Books by Steve Martin
The Tweets Of Steve Martin
by Steve Martin
- Paperback, 105 pages
NPR stories about Steve Martin
Once a social-media skeptic, the legendary funnyman, screenwriter and banjo player now says Twitter is "sort of like heaven." His new book collects his best tweets — and some of the hilarious responses he has received from followers.
Comedian Steve Martin tackles the New York art world, while singer Dionne Warwick delivers her life story, music critic Alex Ross charts the evolution of his taste, Jennet Conant explores Julia and Paul Childs' secret World War II spy work, and Michael Korda recounts the life of Lawrence of Arabia.
Martin is best known for his comedy, but he's also a writer, a Grammy-winning bluegrass artist and a serious art collector. In his new novel, An Object of Beauty, Martin tells the story of an ambitious woman navigating her way up — and out of — the New York City art world.
He went from performing in an empty San Francisco coffee house to hosting the Oscars. In his memoir Born Standing Up, out now in paperback, comedian Steve Martin talks about his early days as a stand-up comic — and why he quit.
Steve Martin gave up stand-up comedy in 1981, at the height of his fame. He calls his new book Born Standing Up a biography rather than an autobiography, of a guy he used to know.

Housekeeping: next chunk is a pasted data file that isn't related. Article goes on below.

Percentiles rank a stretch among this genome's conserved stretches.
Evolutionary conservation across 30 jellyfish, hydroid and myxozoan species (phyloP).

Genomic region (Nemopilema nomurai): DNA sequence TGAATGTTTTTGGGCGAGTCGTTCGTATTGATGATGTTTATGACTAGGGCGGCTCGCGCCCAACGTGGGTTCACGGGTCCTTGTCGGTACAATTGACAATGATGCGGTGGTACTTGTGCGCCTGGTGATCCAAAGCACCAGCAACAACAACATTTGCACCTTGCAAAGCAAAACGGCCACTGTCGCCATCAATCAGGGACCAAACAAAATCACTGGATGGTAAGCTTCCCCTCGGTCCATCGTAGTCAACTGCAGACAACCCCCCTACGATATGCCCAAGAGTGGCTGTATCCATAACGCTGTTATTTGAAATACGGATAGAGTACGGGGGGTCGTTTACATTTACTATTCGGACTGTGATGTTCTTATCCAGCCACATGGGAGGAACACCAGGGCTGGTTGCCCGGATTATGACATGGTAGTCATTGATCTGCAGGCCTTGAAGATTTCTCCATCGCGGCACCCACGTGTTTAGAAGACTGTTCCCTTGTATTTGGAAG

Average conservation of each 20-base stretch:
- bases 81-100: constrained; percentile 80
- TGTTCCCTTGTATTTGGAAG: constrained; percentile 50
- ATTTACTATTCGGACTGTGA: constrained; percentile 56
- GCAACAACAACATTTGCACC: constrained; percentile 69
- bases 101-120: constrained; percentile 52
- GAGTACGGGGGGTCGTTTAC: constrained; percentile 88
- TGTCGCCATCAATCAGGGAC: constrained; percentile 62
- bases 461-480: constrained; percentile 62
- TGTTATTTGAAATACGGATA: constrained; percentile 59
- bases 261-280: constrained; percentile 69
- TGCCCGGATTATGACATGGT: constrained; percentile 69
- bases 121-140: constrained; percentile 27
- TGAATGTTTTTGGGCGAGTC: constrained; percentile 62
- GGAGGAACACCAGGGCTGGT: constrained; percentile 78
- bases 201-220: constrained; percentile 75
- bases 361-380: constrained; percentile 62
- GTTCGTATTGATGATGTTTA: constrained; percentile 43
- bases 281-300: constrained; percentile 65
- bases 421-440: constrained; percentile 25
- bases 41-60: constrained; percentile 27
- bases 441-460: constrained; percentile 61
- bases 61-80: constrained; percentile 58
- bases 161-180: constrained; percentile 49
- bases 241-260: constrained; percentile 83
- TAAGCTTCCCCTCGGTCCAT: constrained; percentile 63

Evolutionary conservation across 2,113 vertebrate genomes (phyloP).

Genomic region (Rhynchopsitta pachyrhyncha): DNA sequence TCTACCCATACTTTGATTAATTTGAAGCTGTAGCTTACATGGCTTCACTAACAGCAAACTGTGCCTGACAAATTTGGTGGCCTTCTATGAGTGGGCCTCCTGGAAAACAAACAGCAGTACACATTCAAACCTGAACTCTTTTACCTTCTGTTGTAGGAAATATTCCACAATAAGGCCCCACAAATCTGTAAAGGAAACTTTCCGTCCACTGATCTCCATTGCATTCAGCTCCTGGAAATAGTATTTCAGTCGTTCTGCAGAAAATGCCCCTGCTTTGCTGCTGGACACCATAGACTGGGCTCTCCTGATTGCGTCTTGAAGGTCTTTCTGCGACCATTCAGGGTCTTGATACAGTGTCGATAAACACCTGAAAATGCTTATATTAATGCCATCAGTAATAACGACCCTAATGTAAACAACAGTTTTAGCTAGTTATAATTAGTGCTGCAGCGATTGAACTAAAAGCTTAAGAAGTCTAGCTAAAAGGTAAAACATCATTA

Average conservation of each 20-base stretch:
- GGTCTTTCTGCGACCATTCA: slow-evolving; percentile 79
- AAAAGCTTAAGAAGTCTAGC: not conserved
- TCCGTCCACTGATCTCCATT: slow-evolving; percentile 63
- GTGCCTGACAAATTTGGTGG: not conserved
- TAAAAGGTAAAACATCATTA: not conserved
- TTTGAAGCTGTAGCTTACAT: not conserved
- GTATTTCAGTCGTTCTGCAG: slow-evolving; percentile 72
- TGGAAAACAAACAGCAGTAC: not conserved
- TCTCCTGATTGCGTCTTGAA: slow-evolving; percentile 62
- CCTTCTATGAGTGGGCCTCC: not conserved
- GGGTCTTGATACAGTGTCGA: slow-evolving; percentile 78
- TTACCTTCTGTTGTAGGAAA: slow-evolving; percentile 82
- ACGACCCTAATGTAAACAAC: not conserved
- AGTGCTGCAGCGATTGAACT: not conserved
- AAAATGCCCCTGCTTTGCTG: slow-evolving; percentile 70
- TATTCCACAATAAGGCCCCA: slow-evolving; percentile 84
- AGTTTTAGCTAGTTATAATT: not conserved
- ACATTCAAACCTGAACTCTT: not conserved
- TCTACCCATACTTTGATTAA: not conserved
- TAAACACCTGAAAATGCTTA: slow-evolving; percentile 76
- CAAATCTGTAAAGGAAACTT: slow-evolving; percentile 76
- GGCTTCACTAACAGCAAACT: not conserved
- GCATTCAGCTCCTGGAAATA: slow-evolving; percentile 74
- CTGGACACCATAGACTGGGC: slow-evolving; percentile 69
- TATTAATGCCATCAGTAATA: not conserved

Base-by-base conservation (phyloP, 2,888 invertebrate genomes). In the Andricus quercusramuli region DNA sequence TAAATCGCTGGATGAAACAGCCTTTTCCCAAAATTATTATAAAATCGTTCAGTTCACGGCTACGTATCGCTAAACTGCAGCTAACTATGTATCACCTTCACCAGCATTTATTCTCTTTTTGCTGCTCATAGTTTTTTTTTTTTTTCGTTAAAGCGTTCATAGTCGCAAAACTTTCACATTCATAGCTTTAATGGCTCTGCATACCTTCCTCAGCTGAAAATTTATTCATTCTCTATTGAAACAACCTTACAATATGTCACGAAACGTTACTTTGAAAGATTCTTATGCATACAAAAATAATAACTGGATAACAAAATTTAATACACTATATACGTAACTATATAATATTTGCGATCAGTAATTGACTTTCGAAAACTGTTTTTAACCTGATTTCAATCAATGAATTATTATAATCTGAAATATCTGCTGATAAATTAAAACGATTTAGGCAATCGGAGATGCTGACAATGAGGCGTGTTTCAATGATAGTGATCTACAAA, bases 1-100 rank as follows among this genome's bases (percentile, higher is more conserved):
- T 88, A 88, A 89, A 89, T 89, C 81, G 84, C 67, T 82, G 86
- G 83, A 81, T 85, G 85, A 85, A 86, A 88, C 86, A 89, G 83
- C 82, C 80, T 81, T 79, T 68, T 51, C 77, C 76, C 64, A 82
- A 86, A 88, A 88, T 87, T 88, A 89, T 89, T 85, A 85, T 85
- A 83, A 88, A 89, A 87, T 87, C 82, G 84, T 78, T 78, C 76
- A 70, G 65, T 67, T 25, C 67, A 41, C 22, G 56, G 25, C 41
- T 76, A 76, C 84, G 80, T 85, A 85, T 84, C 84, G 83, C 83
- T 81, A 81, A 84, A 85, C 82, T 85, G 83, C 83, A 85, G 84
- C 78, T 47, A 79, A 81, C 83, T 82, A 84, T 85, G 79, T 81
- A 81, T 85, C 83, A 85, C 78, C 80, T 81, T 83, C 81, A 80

With characters like Maniacal Marvin and Henrietta the hare, writer and actor Steve Martin joins with New Yorker cartoonist Roz Chast in a new book that turns the alphabet upside down and sideways.
Steve Martin is at the top of his game. He has just been awarded the Mark Twain Prize for American Humor, at the same time that his newest movie, Shopgirl, is winning strong reviews around the country.
Steve Martin became famous as an actor and comedian. Lately, though, he's gaining accolades for another talent: writing. Martin's latest book is The Pleasure of My Company. He talks with NPR's Neal Conan about life on the stage and the page and takes your calls.